Top 10 Terminal Commands That Are Actually Useful

Top 10 Terminal Commands That Are Actually Useful

One of the most underused features of Mac, at least from the perspective of a normal user is the Terminal. Many of the new and even experience Mac users don’t open the app even once in their life. Quite frankly, it’s quite understandable. Nobody wants to use a complex application where they have to use commands that they know nothing about. There’s also the fear of breaking your Mac without having any idea as to how to fix it. I know that because even I went through the same feelings when I first came to know about the things I could do with Terminal.

However, unlike many users who never get over that fear, my curiosity got the better of me and I ended up testing hundreds of Terminal commands, and truthfully, many of them caused severe problems. Still, I am glad that I went down that path, because despite the issues that I faced, I found some very cool features which otherwise I wouldn’t have. Today I am sharing those features with you. I have tested all these features on personal Mac, so you don’t have to worry about breaking your Mac or anything like that.

Also, these features are really useful and will come in really handy. I have already mentioned a few of these commands in my MacBook Pro tips and tricks article which you can read if you are looking for some non-terminal based tips and tricks for your Mac. So, if you are on your Mac, open your Terminal and get ready to try out the top 10 Terminal commands which are actually useful:

1. Take Screenshots in JPG Format

This is by far my favorite Terminal command as it tells my Mac to take screenshots in JPG Format instead of the PNG format. As you might have guessed, I take a lot of screenshots and converting them from PNG to JPG was a real pain, that is until I came to know about this terminal command. As to why you would want to do that, the reason is pretty simple. JPG format takes a lot less space on your hard drive than PNG format and hence saves a lot of space on your hard drive, and also makes it easier to share your screenshots on the internet.

defaults write type jpg

It’s very easy to teach your Mac to take screenshots in JPG format. Just open the Terminal on your Mac, type the command mentioned above and hit enter/return. Now, every time you take a screenshot, your Mac will be taking it in a JPG format. In fact, you can replace jpg with pdf in the above command to take screenshots in PDF format. I don’t know why you would want to do that, but you surely can. Lastly, if you ever want to go back to taking screenshots in PNG format, replace jpg with png in the above command.

2. Create a New Default Name Scheme for Screenshots

While we are on the subject of screenshots, did you know that you can choose the default name for your screenshots? While it might not matter to people, I do like to change the default naming scheme for my screenshots as it helps me quickly reorganize and find them.

defaults write name "New Screen Shot Name”
killall SystemUIServer
defaults write name "clicked”

To do that, first, edit the first command by putting your desired name in place of the New Screen Shot Name. Now, copy and paste the command in the Terminal and hit enter/return. Then copy and paste the second line of the command in Terminal and hit enter. By the way, you can edit the command right inside the terminal or in any other text editor. Just to help you a little bit more, the third line of the command is what I used for changing the naming scheme for my screenshots.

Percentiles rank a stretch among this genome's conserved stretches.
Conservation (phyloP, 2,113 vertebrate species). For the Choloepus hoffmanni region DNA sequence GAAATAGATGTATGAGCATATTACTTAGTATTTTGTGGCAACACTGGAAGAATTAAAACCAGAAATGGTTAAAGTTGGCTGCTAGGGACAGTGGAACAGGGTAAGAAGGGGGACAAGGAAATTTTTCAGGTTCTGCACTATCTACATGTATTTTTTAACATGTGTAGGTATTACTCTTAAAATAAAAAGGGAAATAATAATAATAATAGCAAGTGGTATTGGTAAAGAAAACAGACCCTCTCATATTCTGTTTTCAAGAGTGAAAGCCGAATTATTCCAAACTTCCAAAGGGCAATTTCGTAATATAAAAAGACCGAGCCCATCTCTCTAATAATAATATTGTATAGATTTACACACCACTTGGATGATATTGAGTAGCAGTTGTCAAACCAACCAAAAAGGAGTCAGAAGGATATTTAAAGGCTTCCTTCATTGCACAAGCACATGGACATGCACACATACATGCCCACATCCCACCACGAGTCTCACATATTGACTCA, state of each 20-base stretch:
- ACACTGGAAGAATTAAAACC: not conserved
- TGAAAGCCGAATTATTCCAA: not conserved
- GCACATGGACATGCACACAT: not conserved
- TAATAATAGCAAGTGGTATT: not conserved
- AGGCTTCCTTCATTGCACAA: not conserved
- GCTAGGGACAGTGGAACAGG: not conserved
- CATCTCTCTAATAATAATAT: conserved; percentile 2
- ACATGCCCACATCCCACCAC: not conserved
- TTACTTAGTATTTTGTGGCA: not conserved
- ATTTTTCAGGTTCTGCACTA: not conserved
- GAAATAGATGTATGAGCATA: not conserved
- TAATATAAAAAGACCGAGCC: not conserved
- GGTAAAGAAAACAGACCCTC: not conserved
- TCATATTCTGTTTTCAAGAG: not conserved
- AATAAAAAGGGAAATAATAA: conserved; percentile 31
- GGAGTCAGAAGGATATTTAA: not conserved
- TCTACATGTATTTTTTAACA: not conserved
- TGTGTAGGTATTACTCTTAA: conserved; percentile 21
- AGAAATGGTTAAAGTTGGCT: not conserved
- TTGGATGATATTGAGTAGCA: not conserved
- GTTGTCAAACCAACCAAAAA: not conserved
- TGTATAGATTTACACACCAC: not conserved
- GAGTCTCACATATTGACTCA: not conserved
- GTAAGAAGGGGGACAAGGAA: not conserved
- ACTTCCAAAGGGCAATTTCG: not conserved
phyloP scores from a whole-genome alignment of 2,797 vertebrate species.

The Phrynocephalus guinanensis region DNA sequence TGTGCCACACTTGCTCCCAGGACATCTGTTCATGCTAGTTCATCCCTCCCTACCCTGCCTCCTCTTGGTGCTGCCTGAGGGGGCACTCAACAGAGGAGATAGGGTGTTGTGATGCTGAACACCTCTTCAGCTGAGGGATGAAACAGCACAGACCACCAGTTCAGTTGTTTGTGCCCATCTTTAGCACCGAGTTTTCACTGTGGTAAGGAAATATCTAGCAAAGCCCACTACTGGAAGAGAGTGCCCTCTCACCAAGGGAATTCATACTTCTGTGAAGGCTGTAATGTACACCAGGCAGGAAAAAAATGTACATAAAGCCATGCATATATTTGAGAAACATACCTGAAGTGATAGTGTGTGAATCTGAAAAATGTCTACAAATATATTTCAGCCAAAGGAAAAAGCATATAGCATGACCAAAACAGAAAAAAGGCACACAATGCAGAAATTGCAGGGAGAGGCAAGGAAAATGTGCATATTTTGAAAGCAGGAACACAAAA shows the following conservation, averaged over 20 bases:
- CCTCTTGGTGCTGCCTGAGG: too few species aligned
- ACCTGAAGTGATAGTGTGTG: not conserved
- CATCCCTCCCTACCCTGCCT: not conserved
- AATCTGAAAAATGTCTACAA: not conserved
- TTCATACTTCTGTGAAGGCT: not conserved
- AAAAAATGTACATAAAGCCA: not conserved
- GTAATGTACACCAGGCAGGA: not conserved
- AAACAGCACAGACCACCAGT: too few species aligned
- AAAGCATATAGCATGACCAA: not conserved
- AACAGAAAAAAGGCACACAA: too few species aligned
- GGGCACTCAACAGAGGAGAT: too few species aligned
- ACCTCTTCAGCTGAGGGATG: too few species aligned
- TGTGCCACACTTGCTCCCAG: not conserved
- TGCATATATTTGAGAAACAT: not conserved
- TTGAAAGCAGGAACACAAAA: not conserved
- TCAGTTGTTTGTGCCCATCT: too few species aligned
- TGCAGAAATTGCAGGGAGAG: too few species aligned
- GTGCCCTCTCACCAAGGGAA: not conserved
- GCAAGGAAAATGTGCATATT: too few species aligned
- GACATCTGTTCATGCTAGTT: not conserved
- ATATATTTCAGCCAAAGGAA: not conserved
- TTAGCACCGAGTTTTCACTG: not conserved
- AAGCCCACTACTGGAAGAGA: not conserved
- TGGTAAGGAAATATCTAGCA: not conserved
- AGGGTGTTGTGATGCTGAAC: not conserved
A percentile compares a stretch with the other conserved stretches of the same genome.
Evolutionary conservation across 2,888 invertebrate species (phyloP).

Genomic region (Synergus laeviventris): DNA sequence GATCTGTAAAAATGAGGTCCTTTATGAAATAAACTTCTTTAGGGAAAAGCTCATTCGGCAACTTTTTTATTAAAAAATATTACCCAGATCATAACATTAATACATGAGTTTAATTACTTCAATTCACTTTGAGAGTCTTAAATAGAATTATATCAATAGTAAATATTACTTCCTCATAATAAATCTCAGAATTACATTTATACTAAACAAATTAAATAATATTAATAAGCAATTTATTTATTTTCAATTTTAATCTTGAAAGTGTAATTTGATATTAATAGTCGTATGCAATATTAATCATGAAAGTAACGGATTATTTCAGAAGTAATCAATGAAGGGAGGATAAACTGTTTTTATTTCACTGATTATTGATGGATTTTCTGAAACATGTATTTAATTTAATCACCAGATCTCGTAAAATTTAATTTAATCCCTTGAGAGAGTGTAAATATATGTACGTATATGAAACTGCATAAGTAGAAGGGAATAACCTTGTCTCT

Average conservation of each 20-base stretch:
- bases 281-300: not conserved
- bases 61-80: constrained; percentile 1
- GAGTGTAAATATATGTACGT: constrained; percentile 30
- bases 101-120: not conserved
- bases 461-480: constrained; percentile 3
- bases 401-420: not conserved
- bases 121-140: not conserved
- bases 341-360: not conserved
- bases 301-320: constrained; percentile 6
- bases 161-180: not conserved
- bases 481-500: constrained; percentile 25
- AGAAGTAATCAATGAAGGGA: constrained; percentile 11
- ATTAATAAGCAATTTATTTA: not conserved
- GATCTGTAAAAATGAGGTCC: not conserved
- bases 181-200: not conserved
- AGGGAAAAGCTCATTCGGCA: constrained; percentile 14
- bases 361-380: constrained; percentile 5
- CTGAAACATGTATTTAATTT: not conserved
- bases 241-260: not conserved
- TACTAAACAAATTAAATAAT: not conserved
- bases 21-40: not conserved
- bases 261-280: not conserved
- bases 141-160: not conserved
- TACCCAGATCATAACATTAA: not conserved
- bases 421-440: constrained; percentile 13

3. Speed Up Dock Animation

Personally, I like to keep my Dock hidden. Not only it gives me a little bit of extra screen real estate, it also helps me to keep my desktop clean which I like. That said, there is one problem with keeping the Dock Hidden. When you move your cursor to the edge of the screen to call up your Dock, it just takes too much time to pop up. That’s why before I started using this command, I used to just hit the ⌘⌥D key combo to unhide it. But, now I don’t have to do that every time I want to call upon my Dock, because using Terminal I can speed up Dock pop up animation.

defaults write autohide-time-modifier -int 0;killall Dock
defaults delete autohide-time-modifier;killall Dock

The first command will kill the animation speed and make the Dock reappear in an instant. However, if you don’t like the snappiness and want to go back to the original animated pop-up, copy and paste the second command in the terminal and hit return/enter. Now, remember that when you enter any of these two commands and hit enter, there will a microsecond when your screen will go black and come back to life again. There is nothing to fear here, as it happens because we are killing the dock to apply the effect.

3. Speed Up Dock Animation
Normal Dock reveal speed followed by the faster speed

4. Put Spacers Inside Dock

Another useful Terminal command that has to do with macOS Dock is the ability to put spacers inside Dock. Think of spacers as invisible apps which don’t do anything and are there just to take space. Spacers are really useful if you keep a ton of the apps on your Dock and have to find the apps that you are looking for. Spacers give you an ability to easily organize Dock by app types. For example, in the picture below, you can see that my browsers, text editors, image editors, and video editing apps are organized using spacers.

defaults write persistent-apps -array-add '{tile-data={}; tile-type="spacer-tile";}'
Killall Dock

The cluster of apps helps me quickly find the app that I am looking for. To put a spacer on your dock, all you need to do is copy and paste the first command and hit enter/return. One thing to remember here is that one command line equals to one spacer on your dock. So, if you want more than one, just paste the code multiple times in Terminal. For example, if I want three spacers on my Dock, I will paste the command three times and then hit enter/return. Once you have done that copy and paste the second command and hit enter/return.

4. Put Spacers Inside Dock